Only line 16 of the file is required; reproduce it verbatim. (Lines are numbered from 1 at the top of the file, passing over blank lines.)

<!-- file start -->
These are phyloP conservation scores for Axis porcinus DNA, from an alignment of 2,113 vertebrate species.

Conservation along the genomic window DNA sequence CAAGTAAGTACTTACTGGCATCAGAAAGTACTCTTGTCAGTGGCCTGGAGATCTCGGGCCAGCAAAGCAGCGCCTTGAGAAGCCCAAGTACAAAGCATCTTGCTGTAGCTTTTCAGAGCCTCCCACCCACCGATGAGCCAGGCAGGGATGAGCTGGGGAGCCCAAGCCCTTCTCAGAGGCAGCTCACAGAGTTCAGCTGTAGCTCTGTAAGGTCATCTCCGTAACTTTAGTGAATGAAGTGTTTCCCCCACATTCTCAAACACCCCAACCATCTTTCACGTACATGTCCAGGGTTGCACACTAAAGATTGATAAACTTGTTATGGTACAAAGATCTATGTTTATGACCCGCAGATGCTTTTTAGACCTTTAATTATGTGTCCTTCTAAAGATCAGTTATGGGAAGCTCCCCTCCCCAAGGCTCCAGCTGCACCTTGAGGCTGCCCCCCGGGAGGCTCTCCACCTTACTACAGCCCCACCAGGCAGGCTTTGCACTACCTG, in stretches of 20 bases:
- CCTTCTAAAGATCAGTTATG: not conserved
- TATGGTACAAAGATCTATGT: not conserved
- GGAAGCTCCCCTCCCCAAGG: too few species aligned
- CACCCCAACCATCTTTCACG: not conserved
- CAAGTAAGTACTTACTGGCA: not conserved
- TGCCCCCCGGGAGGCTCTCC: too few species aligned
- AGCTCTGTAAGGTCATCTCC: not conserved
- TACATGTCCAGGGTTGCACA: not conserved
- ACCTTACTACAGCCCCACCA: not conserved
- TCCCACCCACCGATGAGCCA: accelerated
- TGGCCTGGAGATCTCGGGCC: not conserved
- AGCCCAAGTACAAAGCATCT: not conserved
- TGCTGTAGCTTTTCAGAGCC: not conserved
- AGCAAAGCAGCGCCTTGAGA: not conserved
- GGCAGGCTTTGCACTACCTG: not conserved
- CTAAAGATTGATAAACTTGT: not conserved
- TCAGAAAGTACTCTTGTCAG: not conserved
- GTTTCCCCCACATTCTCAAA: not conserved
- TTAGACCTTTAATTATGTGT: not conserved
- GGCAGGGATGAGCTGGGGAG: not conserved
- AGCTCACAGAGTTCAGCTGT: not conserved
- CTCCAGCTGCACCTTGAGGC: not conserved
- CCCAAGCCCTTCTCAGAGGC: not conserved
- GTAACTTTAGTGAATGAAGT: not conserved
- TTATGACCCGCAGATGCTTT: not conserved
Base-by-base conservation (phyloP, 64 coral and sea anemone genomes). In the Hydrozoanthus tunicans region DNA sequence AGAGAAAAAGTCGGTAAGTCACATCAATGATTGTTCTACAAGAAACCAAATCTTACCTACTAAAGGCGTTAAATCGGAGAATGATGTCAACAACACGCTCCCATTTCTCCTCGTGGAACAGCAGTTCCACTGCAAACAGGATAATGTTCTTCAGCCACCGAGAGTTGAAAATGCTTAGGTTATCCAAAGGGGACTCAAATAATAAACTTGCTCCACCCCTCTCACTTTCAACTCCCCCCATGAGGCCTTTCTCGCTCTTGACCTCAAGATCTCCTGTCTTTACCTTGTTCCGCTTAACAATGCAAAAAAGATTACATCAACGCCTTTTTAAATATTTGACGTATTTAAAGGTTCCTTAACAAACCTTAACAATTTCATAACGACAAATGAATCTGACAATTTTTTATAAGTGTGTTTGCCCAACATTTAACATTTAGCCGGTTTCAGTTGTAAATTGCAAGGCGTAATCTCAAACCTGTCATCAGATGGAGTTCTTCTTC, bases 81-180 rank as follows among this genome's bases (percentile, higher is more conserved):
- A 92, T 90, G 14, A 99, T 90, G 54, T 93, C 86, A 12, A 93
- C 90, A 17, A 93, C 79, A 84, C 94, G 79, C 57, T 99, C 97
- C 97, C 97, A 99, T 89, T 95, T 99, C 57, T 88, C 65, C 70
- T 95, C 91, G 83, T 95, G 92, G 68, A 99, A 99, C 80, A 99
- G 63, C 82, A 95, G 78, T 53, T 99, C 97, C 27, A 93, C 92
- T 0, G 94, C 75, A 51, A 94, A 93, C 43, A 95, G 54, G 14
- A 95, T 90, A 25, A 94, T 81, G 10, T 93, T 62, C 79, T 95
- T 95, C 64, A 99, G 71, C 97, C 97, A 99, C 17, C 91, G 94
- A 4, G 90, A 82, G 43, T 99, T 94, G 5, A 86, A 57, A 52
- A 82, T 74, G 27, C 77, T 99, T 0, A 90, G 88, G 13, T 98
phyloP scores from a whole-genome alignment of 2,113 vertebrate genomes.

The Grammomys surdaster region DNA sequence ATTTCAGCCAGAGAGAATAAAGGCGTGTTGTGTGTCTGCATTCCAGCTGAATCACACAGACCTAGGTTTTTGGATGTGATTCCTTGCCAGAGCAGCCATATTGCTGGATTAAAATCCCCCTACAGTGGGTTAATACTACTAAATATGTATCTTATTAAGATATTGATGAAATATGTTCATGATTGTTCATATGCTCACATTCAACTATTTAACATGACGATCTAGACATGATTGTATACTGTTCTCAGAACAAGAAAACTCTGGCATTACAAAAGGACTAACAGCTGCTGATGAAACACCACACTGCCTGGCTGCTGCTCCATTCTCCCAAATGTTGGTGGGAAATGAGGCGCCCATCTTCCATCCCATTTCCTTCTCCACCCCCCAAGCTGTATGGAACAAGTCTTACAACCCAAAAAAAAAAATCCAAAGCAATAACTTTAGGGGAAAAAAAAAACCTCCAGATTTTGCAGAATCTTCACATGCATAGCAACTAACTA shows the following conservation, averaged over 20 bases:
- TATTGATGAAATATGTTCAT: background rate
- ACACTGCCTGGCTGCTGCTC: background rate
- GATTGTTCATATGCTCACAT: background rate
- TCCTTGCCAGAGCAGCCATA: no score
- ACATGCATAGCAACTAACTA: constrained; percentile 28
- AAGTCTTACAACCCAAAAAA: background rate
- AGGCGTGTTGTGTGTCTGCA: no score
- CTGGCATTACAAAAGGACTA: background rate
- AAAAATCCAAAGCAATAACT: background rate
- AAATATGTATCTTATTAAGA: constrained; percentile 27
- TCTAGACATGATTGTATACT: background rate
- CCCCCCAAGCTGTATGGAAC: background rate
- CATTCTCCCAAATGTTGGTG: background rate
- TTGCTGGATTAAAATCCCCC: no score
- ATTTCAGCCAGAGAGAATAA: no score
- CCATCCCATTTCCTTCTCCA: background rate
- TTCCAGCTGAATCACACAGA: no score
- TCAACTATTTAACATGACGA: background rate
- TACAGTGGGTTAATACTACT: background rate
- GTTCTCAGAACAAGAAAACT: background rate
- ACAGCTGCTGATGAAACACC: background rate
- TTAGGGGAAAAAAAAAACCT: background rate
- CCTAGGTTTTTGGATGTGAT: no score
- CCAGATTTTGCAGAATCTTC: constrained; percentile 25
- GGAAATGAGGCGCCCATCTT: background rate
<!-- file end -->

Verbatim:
- AGCAAAGCAGCGCCTTGAGA: not conserved